Exploring How Propane-Fueled Hydronic Heating Technologies Improve Sustainability and Occupant Comfort (Print Course)

This course will explore how propane-fueled hydronic heating technologies such as radiant hydronic and forced-air hydronic can improve the sustainability of buildings and the health and comfort of occupants.

We will examine how these technologies work, the advantages of each type, and how building owners can overcome space-heating challenges with hydronic heating systems. Finally, the course will explore several case studies where hydronic heating systems were used to save money, maximize energy efficiency, and improve thermal comfort.

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Welcome to Luxury Kitchen Ventilation: Healthy Indoor Air with Style

While most kitchens do have ventilation systems, homeowners often don’t use them properly and aren’t aware of how quickly cooking can negatively impact a home’s indoor air quality. This course discusses that impact and how proper specification of ventilation systems can significantly improve indoor air quality to protect occupant health and safeguard a home’s fixtures and furnishings from detrimental grease and odors. We will cover how to achieve proper sizing and positioning of a ventilation system, design and customization options, as well as projects where ventilation systems were used to maximize style and safety in residential kitchens.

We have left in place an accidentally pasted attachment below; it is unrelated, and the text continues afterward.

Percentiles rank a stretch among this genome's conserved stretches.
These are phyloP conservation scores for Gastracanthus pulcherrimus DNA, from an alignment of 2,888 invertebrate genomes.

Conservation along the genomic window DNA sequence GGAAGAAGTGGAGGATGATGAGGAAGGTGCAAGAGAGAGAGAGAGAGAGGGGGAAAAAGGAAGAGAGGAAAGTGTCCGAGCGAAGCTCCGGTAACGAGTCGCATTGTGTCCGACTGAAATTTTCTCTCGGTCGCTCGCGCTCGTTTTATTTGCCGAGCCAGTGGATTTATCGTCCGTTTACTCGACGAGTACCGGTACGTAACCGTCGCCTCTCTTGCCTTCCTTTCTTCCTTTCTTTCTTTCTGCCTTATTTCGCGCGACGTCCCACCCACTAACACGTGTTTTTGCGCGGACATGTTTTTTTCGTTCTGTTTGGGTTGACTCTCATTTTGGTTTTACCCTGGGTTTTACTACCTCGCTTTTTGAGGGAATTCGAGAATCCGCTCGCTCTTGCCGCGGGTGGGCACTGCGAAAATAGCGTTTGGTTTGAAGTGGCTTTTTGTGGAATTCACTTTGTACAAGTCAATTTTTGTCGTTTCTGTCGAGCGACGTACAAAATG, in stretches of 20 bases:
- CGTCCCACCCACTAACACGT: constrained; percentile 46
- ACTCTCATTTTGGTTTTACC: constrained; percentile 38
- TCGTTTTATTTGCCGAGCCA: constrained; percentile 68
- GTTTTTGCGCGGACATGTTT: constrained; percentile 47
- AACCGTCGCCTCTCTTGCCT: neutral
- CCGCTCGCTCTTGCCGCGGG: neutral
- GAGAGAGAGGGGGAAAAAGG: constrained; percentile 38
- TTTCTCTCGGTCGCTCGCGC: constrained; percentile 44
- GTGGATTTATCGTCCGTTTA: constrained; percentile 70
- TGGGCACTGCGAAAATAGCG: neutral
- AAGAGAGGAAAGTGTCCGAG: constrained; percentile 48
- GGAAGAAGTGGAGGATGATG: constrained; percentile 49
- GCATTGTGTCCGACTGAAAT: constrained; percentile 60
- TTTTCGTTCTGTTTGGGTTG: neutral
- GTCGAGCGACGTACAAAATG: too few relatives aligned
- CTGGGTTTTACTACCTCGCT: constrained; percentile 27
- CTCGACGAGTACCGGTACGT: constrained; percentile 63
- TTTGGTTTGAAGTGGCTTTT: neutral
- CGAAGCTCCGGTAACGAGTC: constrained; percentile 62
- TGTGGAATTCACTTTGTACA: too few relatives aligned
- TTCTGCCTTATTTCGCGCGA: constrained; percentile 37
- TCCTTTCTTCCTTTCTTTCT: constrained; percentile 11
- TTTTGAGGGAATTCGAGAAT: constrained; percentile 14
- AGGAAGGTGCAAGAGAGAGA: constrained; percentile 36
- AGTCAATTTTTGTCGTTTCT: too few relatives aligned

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Designing Minimalist Kitchens that Maximize Style

Minimalism is a philosophy of simplicity that’s taken off since the pandemic. More homeowners are demanding minimalist kitchen designs, but what does that mean – and what does it look like? This course will explore the concepts of minimalism and minimalist design, trends shaping modern kitchen design and use, and how minimalist design can be used to increase and improve the functionality of the kitchen. Finally, learners will review the role of luxury appliances in a minimalist kitchen and how to specify appliances to meet changing consumer needs.

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Designing Adaptive Kitchens for Active Aging Clients